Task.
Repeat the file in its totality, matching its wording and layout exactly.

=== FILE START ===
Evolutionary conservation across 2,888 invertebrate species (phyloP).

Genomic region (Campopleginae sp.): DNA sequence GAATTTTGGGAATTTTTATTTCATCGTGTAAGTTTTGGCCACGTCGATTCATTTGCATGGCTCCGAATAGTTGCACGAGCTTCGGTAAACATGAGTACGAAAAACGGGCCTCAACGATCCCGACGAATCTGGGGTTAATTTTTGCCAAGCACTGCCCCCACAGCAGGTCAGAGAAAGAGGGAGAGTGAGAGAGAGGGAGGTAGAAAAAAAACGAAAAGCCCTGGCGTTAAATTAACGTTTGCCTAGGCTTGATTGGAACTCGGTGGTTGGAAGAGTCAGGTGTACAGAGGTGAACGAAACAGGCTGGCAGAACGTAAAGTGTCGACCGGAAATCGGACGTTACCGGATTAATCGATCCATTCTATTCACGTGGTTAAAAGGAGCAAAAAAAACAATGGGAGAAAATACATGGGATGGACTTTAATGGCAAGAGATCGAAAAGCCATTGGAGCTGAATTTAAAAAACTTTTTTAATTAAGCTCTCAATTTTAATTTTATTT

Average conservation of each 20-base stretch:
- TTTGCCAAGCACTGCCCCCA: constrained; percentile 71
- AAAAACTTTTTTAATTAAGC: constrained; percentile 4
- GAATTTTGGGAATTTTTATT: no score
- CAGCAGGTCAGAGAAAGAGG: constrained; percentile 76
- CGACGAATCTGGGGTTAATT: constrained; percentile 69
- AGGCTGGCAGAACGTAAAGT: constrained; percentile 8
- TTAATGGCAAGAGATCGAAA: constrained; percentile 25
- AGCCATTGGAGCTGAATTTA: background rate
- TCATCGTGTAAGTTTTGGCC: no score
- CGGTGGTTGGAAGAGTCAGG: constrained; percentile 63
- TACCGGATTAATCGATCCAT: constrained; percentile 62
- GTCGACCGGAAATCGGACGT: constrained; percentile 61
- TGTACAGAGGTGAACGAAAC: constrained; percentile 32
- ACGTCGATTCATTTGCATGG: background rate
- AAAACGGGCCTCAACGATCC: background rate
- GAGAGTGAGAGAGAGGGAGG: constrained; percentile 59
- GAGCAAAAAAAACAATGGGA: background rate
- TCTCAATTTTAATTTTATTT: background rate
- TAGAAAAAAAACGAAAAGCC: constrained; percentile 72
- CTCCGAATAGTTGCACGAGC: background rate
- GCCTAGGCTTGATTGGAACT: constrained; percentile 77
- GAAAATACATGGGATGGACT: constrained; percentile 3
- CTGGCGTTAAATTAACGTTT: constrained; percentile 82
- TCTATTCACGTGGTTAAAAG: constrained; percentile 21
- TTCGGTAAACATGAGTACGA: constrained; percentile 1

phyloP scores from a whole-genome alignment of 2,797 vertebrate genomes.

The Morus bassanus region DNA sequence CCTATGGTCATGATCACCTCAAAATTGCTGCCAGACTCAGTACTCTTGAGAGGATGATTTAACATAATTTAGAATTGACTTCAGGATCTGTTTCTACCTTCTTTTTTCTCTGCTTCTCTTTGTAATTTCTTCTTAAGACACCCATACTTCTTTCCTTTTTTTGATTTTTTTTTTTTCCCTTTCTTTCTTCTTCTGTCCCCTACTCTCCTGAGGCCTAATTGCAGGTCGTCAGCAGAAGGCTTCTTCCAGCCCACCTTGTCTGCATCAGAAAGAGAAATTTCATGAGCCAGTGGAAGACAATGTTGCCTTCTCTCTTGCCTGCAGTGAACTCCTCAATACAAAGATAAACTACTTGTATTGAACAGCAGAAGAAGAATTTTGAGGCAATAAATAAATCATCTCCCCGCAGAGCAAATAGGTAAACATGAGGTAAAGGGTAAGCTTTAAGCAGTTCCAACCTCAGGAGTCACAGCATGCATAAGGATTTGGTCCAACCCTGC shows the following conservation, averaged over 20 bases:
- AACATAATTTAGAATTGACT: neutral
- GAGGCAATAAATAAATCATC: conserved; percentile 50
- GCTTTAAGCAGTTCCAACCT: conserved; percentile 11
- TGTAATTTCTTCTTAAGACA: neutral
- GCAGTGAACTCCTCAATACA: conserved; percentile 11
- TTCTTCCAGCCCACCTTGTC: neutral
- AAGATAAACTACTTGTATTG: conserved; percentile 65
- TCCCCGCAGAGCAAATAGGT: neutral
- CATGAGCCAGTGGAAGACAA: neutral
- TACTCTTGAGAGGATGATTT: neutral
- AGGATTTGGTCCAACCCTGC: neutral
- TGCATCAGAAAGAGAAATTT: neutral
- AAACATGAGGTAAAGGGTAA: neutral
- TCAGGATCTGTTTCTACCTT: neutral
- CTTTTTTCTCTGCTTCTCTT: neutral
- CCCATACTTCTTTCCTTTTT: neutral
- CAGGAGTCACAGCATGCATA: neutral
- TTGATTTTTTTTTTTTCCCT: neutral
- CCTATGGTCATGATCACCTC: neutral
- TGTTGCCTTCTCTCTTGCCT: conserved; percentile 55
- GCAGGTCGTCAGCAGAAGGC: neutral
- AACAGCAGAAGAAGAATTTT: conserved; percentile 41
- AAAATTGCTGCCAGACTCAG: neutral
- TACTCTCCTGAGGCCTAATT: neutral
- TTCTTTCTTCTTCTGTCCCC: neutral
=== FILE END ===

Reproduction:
Evolutionary conservation across 2,888 invertebrate species (phyloP).

Genomic region (Campopleginae sp.): DNA sequence GAATTTTGGGAATTTTTATTTCATCGTGTAAGTTTTGGCCACGTCGATTCATTTGCATGGCTCCGAATAGTTGCACGAGCTTCGGTAAACATGAGTACGAAAAACGGGCCTCAACGATCCCGACGAATCTGGGGTTAATTTTTGCCAAGCACTGCCCCCACAGCAGGTCAGAGAAAGAGGGAGAGTGAGAGAGAGGGAGGTAGAAAAAAAACGAAAAGCCCTGGCGTTAAATTAACGTTTGCCTAGGCTTGATTGGAACTCGGTGGTTGGAAGAGTCAGGTGTACAGAGGTGAACGAAACAGGCTGGCAGAACGTAAAGTGTCGACCGGAAATCGGACGTTACCGGATTAATCGATCCATTCTATTCACGTGGTTAAAAGGAGCAAAAAAAACAATGGGAGAAAATACATGGGATGGACTTTAATGGCAAGAGATCGAAAAGCCATTGGAGCTGAATTTAAAAAACTTTTTTAATTAAGCTCTCAATTTTAATTTTATTT

Average conservation of each 20-base stretch:
- TTTGCCAAGCACTGCCCCCA: constrained; percentile 71
- AAAAACTTTTTTAATTAAGC: constrained; percentile 4
- GAATTTTGGGAATTTTTATT: no score
- CAGCAGGTCAGAGAAAGAGG: constrained; percentile 76
- CGACGAATCTGGGGTTAATT: constrained; percentile 69
- AGGCTGGCAGAACGTAAAGT: constrained; percentile 8
- TTAATGGCAAGAGATCGAAA: constrained; percentile 25
- AGCCATTGGAGCTGAATTTA: background rate
- TCATCGTGTAAGTTTTGGCC: no score
- CGGTGGTTGGAAGAGTCAGG: constrained; percentile 63
- TACCGGATTAATCGATCCAT: constrained; percentile 62
- GTCGACCGGAAATCGGACGT: constrained; percentile 61
- TGTACAGAGGTGAACGAAAC: constrained; percentile 32
- ACGTCGATTCATTTGCATGG: background rate
- AAAACGGGCCTCAACGATCC: background rate
- GAGAGTGAGAGAGAGGGAGG: constrained; percentile 59
- GAGCAAAAAAAACAATGGGA: background rate
- TCTCAATTTTAATTTTATTT: background rate
- TAGAAAAAAAACGAAAAGCC: constrained; percentile 72
- CTCCGAATAGTTGCACGAGC: background rate
- GCCTAGGCTTGATTGGAACT: constrained; percentile 77
- GAAAATACATGGGATGGACT: constrained; percentile 3
- CTGGCGTTAAATTAACGTTT: constrained; percentile 82
- TCTATTCACGTGGTTAAAAG: constrained; percentile 21
- TTCGGTAAACATGAGTACGA: constrained; percentile 1

phyloP scores from a whole-genome alignment of 2,797 vertebrate genomes.

The Morus bassanus region DNA sequence CCTATGGTCATGATCACCTCAAAATTGCTGCCAGACTCAGTACTCTTGAGAGGATGATTTAACATAATTTAGAATTGACTTCAGGATCTGTTTCTACCTTCTTTTTTCTCTGCTTCTCTTTGTAATTTCTTCTTAAGACACCCATACTTCTTTCCTTTTTTTGATTTTTTTTTTTTCCCTTTCTTTCTTCTTCTGTCCCCTACTCTCCTGAGGCCTAATTGCAGGTCGTCAGCAGAAGGCTTCTTCCAGCCCACCTTGTCTGCATCAGAAAGAGAAATTTCATGAGCCAGTGGAAGACAATGTTGCCTTCTCTCTTGCCTGCAGTGAACTCCTCAATACAAAGATAAACTACTTGTATTGAACAGCAGAAGAAGAATTTTGAGGCAATAAATAAATCATCTCCCCGCAGAGCAAATAGGTAAACATGAGGTAAAGGGTAAGCTTTAAGCAGTTCCAACCTCAGGAGTCACAGCATGCATAAGGATTTGGTCCAACCCTGC shows the following conservation, averaged over 20 bases:
- AACATAATTTAGAATTGACT: neutral
- GAGGCAATAAATAAATCATC: conserved; percentile 50
- GCTTTAAGCAGTTCCAACCT: conserved; percentile 11
- TGTAATTTCTTCTTAAGACA: neutral
- GCAGTGAACTCCTCAATACA: conserved; percentile 11
- TTCTTCCAGCCCACCTTGTC: neutral
- AAGATAAACTACTTGTATTG: conserved; percentile 65
- TCCCCGCAGAGCAAATAGGT: neutral
- CATGAGCCAGTGGAAGACAA: neutral
- TACTCTTGAGAGGATGATTT: neutral
- AGGATTTGGTCCAACCCTGC: neutral
- TGCATCAGAAAGAGAAATTT: neutral
- AAACATGAGGTAAAGGGTAA: neutral
- TCAGGATCTGTTTCTACCTT: neutral
- CTTTTTTCTCTGCTTCTCTT: neutral
- CCCATACTTCTTTCCTTTTT: neutral
- CAGGAGTCACAGCATGCATA: neutral
- TTGATTTTTTTTTTTTCCCT: neutral
- CCTATGGTCATGATCACCTC: neutral
- TGTTGCCTTCTCTCTTGCCT: conserved; percentile 55
- GCAGGTCGTCAGCAGAAGGC: neutral
- AACAGCAGAAGAAGAATTTT: conserved; percentile 41
- AAAATTGCTGCCAGACTCAG: neutral
- TACTCTCCTGAGGCCTAATT: neutral
- TTCTTTCTTCTTCTGTCCCC: neutral